The rugged and remote Pilbara region, located about 1,300 kilometres north of Perth, Australia and covering some 500,000 square kilometres of land, is one of Australia’s most fascinating places with traces of Earth’s earliest life.
The ancient Pilbara’s 2.5 billion year old landscape keeps many prehistoric secrets. Some of them have recently been unveiled by reseachers working in the area.
Researchers collecting rock samples in Pilbara region have discovered a mineral – ‘tranquillityite’ – previously believed to exist only on the Moon.
|The uranium-lead dating indicates that the Pilbara rocks containing tranquillityite were over 1 billion years old, about 200 million years older than other scientific estimates, reported Australian Geographic.Worth mentioning is also discovery of traces of bacteria that lived a record-breaking 3.49 billion years ago, a mere billion years after Earth formed.
It’s our planet’s oldest fossils ever described and are our oldest ancestors, according to researchers. Unlike dinosaur bones, the newly identified fossils are not petrified body parts. They’re textures on the surfaces of sandstone thought to be sculpted by once-living organisms.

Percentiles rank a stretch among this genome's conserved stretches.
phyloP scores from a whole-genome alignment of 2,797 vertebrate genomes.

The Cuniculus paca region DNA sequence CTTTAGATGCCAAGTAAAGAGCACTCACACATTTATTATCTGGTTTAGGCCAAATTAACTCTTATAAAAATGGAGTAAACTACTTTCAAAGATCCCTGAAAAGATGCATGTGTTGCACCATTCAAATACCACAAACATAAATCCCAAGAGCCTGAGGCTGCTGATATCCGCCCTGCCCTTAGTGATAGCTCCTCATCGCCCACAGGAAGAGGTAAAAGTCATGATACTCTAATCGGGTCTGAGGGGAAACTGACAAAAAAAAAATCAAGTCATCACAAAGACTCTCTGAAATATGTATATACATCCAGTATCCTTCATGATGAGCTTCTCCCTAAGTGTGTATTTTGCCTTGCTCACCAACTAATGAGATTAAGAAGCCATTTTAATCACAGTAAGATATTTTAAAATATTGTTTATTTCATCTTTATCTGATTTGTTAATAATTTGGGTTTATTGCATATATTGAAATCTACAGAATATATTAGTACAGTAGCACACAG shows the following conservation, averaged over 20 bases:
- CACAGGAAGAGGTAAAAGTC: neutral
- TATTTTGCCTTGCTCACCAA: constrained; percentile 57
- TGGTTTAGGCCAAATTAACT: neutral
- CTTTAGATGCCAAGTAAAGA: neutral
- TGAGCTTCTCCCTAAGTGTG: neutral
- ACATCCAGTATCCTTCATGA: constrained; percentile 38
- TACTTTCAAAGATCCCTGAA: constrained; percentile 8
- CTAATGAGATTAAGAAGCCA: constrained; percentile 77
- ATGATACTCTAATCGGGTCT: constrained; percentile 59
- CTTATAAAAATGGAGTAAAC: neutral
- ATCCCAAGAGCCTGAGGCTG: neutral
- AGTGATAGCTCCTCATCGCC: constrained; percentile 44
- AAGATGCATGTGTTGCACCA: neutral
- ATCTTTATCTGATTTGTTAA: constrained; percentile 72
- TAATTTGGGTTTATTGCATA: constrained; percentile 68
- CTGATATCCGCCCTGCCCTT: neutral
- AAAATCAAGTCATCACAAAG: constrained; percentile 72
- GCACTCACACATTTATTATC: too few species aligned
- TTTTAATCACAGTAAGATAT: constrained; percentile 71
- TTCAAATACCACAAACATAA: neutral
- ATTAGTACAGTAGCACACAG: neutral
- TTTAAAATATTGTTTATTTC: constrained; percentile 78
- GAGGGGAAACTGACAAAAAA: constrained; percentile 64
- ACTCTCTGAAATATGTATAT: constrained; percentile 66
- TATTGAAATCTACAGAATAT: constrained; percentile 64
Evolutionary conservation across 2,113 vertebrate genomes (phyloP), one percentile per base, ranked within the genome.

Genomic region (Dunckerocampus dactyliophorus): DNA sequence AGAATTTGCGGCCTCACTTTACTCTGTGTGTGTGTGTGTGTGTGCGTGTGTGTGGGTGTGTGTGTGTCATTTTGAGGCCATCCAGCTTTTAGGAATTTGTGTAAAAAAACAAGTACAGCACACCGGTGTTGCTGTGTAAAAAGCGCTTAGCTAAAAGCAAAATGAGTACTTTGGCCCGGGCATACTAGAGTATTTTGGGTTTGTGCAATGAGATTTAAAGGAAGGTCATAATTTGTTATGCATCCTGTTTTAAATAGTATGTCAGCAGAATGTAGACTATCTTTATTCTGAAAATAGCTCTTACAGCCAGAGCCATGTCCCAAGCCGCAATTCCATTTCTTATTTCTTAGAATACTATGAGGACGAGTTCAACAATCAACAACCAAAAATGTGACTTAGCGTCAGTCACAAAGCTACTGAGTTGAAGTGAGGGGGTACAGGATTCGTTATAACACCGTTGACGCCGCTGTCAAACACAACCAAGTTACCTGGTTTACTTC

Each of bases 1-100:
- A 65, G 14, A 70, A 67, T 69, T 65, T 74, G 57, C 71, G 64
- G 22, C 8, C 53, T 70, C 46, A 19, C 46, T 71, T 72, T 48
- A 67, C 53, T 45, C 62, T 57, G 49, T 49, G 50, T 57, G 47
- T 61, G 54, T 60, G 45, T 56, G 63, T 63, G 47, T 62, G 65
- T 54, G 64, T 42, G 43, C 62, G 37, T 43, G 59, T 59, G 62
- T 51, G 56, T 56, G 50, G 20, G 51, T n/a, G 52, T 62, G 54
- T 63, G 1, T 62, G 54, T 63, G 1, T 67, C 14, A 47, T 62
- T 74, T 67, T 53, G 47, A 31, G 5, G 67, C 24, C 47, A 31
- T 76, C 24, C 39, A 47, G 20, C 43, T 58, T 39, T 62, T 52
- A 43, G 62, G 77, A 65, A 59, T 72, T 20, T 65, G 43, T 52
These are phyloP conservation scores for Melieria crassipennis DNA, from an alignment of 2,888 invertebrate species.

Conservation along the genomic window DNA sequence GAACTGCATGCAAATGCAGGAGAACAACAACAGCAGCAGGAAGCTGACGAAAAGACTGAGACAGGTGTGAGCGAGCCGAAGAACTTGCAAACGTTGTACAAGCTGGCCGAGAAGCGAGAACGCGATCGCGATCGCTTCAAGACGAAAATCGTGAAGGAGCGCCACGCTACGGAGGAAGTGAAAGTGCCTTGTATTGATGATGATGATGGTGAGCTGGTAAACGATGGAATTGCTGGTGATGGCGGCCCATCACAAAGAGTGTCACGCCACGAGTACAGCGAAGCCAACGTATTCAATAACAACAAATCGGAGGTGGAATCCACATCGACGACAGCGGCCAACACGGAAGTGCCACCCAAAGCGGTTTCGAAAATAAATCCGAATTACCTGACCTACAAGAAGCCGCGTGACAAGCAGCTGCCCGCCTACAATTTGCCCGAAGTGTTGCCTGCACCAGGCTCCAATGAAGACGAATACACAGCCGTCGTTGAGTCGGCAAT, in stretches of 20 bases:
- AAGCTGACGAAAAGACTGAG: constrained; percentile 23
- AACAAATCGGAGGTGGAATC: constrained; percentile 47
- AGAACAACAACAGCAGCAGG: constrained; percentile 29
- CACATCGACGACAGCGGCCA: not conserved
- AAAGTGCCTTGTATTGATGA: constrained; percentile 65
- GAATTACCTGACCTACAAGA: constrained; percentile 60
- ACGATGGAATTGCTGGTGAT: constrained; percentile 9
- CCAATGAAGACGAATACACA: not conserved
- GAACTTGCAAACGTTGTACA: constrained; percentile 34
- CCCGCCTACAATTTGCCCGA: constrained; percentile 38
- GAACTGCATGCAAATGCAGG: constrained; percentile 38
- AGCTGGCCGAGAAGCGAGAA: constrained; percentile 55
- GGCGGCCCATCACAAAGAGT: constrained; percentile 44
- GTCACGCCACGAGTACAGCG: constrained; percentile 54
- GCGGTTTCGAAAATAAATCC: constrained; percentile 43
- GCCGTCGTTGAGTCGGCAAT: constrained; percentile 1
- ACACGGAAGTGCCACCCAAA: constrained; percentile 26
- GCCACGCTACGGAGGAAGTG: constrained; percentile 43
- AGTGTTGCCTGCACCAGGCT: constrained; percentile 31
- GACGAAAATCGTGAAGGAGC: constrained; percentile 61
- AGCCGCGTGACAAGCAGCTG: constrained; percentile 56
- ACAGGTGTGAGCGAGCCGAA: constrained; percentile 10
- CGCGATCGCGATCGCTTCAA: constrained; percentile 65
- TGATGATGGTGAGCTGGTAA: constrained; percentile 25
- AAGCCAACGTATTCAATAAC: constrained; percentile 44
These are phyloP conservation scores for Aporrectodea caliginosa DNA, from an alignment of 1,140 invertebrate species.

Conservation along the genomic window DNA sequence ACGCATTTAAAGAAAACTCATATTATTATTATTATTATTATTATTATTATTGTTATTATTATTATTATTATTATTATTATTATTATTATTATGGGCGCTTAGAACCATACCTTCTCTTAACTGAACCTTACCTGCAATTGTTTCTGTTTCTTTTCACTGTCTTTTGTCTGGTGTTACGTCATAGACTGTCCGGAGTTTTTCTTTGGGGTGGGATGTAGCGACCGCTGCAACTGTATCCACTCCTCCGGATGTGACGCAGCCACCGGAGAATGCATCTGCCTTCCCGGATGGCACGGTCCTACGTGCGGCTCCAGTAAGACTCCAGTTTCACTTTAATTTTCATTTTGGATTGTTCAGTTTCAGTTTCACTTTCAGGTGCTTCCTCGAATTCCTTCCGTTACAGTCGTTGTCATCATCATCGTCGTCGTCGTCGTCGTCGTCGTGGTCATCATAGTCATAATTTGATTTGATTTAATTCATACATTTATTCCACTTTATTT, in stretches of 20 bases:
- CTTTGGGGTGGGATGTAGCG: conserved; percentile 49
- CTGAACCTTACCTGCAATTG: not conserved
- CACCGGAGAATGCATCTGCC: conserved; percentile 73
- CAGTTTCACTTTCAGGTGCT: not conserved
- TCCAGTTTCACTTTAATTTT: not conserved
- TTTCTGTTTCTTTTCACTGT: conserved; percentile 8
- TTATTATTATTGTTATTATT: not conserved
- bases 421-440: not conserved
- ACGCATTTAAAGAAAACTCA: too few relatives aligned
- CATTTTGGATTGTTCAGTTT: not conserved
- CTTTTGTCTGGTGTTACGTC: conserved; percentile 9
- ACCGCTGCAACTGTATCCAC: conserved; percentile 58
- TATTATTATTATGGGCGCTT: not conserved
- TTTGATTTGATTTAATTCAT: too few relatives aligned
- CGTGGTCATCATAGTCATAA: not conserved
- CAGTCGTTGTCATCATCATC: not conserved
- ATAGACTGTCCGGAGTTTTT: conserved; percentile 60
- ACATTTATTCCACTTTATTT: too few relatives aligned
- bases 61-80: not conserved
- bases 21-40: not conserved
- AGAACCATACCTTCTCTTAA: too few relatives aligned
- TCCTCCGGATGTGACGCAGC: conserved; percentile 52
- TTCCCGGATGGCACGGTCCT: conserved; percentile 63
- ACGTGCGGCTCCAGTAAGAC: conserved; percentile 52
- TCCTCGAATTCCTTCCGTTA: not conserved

The most famous, however, are Pilbara’s ancient Aboriginal rock petroglyphs that pre-date Stonehenge and Egypt’s pyramids.
Archaeologists have recently been able to confirms vast collection of Aboriginal engravings in the Pilbara region that may be tens of thousands of years old.
Their number is estimated up to 1 million images!
First, archaeologists estimated that some of these fascinating engravings to be up to 30,000 years old, but Professor Brad Pillans, a geologist at the Australian National University and his team took rock samples and measured the natural erosion rates of rock on the Burrup Peninsula in Western Australia.
The team’s results show that the area has some of the lowest erosion rates anywhere in the world, providing the perfect environment for preserving rock art. This could be attributed to the durability of the rock itself and the dry climate of the Burrup Peninsula.
“As it turns out, the rocks on the Burrup Peninsula are extremely hard and are therefore very resistant to natural weathering processes,” Professor Pillans said.
The paper will be published in the June 2013 issue of Quaternary Science Reviews.